With Israel and Saudi Arabia still lusting for war with Iran, President Trump and his disdain for reality about the Iranian nuclear accord have become the key enablers, as ex-CIA analyst Paul R. Pillar explains.
By Paul R. Pillar
Donald Trump’s disdain for the truth does not prevent reality from repeatedly bumping up against his policies, the most consistent theme of which has been to try to destroy his predecessor’s accomplishments. The degree to which reality inconveniences Trump — and more importantly, how much Trump’s efforts to shove reality aside damage U.S. interests — vary from issue to issue.
Dominating the headlines recently, of course, has been health care, in which the denied truths include basic principles of how insurance pools work and the fact that the Affordable Care Act (ACA) has successfully extended health care coverage to many Americans who did not previously have it. In foreign policy, one of the most glaring rejections of truth has concerned climate change and Trump’s associated withdrawal from the Paris agreement, which represents rejection of a well-established scientific consensus.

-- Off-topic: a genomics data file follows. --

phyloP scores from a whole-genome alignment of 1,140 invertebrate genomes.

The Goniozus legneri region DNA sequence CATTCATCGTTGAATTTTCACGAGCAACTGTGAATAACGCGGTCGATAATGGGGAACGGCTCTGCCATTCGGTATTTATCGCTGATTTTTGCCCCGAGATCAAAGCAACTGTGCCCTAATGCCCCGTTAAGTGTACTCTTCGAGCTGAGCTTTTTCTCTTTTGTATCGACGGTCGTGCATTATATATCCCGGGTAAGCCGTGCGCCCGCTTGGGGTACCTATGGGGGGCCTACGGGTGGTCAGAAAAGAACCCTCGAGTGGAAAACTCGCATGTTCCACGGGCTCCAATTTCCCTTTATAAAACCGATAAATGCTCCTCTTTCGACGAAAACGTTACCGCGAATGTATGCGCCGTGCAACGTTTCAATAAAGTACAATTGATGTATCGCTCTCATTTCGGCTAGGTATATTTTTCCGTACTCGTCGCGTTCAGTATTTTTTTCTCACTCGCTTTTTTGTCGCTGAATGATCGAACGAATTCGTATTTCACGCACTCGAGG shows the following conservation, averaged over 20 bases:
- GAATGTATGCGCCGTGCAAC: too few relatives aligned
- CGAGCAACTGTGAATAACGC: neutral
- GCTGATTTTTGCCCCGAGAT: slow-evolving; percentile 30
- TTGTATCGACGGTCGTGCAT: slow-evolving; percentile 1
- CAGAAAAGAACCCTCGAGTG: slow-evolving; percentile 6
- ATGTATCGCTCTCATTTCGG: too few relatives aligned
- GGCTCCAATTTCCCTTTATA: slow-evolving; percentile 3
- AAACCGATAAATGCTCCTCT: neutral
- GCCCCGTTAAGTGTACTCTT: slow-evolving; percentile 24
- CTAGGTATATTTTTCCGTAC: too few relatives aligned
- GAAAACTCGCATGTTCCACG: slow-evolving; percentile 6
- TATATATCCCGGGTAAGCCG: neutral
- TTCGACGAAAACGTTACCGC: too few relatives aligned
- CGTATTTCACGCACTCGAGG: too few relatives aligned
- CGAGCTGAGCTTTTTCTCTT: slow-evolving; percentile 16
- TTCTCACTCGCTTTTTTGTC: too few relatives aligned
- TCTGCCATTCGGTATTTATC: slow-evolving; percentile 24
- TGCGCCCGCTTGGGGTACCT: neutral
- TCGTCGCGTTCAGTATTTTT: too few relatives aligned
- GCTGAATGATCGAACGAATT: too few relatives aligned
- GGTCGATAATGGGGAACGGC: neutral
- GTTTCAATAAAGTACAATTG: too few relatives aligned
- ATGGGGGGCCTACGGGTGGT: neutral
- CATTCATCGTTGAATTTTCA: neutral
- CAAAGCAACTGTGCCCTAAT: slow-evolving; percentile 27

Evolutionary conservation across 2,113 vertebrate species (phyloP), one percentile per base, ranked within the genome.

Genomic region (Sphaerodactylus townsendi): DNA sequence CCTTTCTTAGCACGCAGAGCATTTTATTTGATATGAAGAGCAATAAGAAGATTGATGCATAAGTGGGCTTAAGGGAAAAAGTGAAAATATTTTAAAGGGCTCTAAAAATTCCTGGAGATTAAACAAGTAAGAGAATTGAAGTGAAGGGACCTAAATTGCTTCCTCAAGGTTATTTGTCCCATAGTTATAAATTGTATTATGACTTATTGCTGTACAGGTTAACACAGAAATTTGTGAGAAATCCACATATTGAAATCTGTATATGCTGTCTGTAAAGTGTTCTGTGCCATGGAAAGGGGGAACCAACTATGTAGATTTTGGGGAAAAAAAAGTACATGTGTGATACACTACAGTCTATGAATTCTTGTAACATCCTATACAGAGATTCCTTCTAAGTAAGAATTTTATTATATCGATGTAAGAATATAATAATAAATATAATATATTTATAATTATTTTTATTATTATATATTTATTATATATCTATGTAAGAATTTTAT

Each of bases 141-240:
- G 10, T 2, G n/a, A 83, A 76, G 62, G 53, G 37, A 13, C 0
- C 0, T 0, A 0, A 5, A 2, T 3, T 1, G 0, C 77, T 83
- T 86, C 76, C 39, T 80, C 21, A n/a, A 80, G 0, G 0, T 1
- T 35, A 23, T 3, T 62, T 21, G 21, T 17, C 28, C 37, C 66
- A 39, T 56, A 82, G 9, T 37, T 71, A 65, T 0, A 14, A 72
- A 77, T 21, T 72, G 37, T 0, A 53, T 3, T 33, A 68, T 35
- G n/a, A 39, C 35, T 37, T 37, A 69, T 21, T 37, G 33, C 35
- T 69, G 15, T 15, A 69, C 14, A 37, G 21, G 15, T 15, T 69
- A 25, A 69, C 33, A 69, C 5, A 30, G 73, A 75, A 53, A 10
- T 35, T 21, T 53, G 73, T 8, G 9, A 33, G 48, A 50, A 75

Trump appears to care little about the resulting near-term consequence of U.S. isolation and loss of leadership. The most cataclysmic physical and economic consequences are longer-term ones that will mostly occur after Trump leaves office, and there is no evidence that he cares about those consequences at all.
As for what was probably Barack Obama’s leading foreign policy accomplishment — the agreement, known as the Joint Comprehensive Plan of Action (JCPOA), to restrict Iran’s nuclear program — the reality that Trump rejects is that the accord is working as intended to prevent an Iranian nuclear weapon and that Iran is complying with its obligations under the agreement, as verified by inspectors of the International Atomic Energy Agency.
Trump faces every 90 days a congressionally imposed requirement…